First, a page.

For a New Liberty: The Libertarian Manifesto

Pirmais vāks
Ludwig von Mises Institute, 1978 - 338 lappuses

No grāmatas satura

Lietotāju komentāri - Rakstīt atsauksmi

Lietotāja vērtējumi

5 zvaigznes
6
4 zvaigznes
1
3 zvaigznes
1
2 zvaigznes
0
1 zvaigzne
0

LibraryThing Review

Lietotāja recenzija  - JohnRolstead - LibraryThing

This book lays out the foundation for a Libertarian ideal. It goes step by step, showing how a society would function under libertarian principles. What may be the most important point is how to ... Lasīt pilnu pārskatu

LibraryThing Review

Lietotāja recenzija  - steshaw - LibraryThing

How a society organised without rulers might work. i.e. political anarchy (not to be confused with violence, chaos and disorder). Lasīt pilnu pārskatu

Atlasītās lappuses

Citi izdevumi - Skatīt visu

Bieži izmantoti vārdi un frāzes

Populāri fragmenti

35. lappuse - Though the earth and all inferior creatures be common to all men, yet every man has a property in his own person. This nobody has any right to but himself. The labour of his body, and the work of his hands, we may say, are properly his.
37. lappuse - Thus, the grass my horse has bit, the turfs my servant has cut, and the ore I have digged in any place, where I have a right to them in common with others, become my property without the assignation or consent of any body. The labour that was mine, removing them out of that common state they were in, hath fixed my property in them.
40. lappuse - As much land as a man tills, plants, improves, cultivates, and can use the product of, so much is his property.
148. lappuse - That the selectmen of every town in the several precincts and quarters where they dwell, shall have a vigilant eye over their brethren and neighbors, to see, first, that none of them shall suffer so much barbarism in any of their families, as not to endeavor to teach by themselves or others, their children and apprentices so much learning, as may enable them perfectly to read the English tongue, and knowledge of the capital laws, upon penalty of twenty shillings for each neglect therein...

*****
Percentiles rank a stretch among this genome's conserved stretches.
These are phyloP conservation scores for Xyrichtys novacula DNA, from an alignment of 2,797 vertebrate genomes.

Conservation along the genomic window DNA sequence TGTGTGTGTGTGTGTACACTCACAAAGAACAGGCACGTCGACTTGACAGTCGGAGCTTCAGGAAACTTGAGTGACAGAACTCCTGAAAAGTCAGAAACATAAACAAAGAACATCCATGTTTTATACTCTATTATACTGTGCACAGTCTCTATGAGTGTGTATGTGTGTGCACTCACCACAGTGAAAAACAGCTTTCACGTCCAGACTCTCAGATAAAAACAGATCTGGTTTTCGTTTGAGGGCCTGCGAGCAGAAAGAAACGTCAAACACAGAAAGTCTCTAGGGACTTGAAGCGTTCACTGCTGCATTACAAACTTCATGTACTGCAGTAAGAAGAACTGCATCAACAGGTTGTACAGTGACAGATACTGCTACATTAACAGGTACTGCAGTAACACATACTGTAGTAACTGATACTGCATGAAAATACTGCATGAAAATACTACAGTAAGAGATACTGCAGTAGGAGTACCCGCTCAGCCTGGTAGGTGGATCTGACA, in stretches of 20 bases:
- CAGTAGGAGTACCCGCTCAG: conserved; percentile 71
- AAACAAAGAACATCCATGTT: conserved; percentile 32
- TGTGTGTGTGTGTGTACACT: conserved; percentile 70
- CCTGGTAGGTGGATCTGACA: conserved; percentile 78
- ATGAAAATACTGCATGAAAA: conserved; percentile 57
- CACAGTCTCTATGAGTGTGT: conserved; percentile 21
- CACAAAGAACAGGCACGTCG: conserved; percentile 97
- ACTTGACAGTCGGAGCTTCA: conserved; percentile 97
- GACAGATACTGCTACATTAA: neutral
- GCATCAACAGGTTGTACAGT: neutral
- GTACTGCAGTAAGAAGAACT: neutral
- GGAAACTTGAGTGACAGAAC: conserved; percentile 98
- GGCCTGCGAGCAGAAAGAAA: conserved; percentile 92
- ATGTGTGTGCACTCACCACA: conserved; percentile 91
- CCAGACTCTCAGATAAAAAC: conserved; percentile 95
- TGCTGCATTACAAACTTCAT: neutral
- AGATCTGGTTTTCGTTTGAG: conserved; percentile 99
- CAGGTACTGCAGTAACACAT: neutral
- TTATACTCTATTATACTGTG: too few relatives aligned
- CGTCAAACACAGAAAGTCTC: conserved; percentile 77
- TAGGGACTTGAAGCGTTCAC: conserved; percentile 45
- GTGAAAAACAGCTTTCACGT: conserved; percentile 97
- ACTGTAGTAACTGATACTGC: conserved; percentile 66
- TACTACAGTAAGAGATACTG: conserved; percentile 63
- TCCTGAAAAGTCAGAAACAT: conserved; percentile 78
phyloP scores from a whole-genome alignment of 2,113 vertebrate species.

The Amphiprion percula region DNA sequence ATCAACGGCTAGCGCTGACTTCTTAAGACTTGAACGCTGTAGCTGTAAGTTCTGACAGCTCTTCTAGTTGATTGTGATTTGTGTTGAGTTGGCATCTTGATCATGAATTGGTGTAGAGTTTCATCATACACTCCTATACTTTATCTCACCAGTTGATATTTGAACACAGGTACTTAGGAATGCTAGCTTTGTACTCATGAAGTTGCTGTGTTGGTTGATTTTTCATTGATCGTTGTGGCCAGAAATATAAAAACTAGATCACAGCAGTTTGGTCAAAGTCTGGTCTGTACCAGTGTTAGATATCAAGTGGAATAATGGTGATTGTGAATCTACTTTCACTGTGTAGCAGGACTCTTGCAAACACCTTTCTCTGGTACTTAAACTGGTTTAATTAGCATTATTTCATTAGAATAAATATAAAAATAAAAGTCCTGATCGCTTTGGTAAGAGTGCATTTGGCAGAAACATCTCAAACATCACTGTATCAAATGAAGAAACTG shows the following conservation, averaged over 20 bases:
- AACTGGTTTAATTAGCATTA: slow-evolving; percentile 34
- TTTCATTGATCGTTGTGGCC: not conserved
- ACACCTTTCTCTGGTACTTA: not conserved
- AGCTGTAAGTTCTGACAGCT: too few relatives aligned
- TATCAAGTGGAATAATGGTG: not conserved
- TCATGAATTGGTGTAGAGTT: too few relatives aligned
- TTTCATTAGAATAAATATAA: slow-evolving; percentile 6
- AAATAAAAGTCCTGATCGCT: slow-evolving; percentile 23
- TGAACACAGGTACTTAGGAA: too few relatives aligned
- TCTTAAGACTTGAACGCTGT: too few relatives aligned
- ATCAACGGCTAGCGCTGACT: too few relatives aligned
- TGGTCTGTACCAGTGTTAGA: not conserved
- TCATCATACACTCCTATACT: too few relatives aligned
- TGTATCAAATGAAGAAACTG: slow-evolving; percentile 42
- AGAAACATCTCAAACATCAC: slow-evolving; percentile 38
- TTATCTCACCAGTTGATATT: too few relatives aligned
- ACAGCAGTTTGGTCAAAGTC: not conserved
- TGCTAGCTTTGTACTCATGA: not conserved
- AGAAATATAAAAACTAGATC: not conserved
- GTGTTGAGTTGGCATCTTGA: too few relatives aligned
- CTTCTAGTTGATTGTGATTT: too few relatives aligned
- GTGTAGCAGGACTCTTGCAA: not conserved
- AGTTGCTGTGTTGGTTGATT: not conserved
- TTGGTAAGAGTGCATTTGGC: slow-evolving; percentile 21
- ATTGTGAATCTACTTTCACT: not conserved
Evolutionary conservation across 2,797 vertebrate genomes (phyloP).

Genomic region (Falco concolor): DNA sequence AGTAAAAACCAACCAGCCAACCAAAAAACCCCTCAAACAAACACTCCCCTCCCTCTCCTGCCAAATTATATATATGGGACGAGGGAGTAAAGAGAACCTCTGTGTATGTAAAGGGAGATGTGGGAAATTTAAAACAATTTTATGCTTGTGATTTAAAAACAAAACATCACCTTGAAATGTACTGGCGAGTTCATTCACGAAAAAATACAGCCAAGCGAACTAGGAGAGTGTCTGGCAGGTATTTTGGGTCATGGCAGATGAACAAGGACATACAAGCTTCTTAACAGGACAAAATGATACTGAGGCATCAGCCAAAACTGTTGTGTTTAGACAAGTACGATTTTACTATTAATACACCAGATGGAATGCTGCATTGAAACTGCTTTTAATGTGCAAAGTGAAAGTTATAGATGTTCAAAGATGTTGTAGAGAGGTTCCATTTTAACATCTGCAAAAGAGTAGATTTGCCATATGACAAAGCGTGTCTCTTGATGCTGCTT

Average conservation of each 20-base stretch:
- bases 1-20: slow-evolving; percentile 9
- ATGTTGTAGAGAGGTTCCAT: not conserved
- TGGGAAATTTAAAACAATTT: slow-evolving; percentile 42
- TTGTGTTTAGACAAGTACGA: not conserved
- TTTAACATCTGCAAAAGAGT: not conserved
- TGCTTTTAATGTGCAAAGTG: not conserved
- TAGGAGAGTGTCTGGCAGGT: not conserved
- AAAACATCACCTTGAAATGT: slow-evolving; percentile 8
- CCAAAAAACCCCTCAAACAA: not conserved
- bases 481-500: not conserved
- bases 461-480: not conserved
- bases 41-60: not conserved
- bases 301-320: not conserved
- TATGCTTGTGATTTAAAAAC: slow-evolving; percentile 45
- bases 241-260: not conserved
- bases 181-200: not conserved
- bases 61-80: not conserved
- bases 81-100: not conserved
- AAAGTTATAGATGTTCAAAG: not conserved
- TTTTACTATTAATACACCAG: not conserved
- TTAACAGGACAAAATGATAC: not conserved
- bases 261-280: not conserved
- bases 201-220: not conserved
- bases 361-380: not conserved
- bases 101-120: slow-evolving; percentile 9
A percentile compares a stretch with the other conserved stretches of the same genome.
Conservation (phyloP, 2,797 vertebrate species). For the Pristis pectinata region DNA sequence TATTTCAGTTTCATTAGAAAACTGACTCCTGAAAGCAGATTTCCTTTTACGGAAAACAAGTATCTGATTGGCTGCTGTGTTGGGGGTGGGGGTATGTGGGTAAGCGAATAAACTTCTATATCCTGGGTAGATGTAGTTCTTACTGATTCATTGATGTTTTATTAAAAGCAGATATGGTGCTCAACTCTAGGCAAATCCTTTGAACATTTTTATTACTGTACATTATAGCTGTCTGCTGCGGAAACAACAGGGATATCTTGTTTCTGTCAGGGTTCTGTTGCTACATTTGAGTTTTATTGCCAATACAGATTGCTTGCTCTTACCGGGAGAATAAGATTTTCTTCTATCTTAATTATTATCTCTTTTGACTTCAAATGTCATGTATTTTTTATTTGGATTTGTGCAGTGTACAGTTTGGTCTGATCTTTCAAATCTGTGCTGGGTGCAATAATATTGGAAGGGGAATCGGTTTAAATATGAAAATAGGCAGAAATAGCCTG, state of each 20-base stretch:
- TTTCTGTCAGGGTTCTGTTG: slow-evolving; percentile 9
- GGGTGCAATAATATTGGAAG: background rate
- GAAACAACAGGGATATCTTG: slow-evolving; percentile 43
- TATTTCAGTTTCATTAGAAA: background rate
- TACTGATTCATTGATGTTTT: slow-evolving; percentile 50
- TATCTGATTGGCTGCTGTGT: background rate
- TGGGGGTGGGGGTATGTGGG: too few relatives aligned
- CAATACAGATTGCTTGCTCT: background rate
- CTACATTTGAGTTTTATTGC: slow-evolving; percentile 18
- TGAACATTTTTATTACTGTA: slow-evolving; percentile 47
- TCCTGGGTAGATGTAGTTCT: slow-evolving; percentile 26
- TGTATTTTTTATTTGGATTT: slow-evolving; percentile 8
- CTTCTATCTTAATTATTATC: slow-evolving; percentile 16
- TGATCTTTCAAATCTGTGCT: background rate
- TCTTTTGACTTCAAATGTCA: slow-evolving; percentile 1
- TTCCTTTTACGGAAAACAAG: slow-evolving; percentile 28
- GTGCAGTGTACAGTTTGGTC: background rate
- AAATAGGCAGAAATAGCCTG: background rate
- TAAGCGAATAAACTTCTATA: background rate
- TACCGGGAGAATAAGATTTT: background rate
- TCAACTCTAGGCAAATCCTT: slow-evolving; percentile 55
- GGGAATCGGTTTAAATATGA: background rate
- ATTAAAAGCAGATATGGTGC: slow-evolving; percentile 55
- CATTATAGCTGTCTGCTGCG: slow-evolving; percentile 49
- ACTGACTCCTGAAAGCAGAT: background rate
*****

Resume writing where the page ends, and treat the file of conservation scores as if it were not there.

37. lappuse - No body can deny but the nourishment is his. I ask then, when did they begin to be his? When he digested? Or when he eat?
37. lappuse - And amongst those who are counted the civilized part of mankind, who have made and multiplied positive laws to determine property, this original law of nature, for the beginning of property, in what was before common, still takes place...
68. lappuse - ... one of its primary functions is to regiment men by force, to make them as much alike as possible and as dependent upon one another as possible, to search out and combat originality among them. All it can see in an original idea is potential change, and hence an invasion of its prerogatives. The most dangerous man, to any government, is the man who is able to think things out for himself, without regard to the prevailing superstitions and taboos. Almost inevitably he comes to the conclusion that...
36. lappuse - For this labour being the unquestionable property of the labourer, no man but he can have a right to what that is once joined to, at least where there is enough, and as good left in common for others.
57. lappuse - ... they are inserted with the means of enforcing their observance, will be sufficient to prevent the major and dominant party from abusing its powers. Being the party in possession of the government, they will, from the same constitution of man which makes government necessary to protect society, be in favor of the powers granted by the constitution, and opposed to the restrictions intended to limit them.
147. lappuse - For our rulers are certainly bound to maintain the spiritual and secular offices and callings so that there may always be preachers, jurists, pastors, scribes, physicians, schoolmasters, and the like; for these cannot be dispensed with.

Bibliogrāfiskā informācija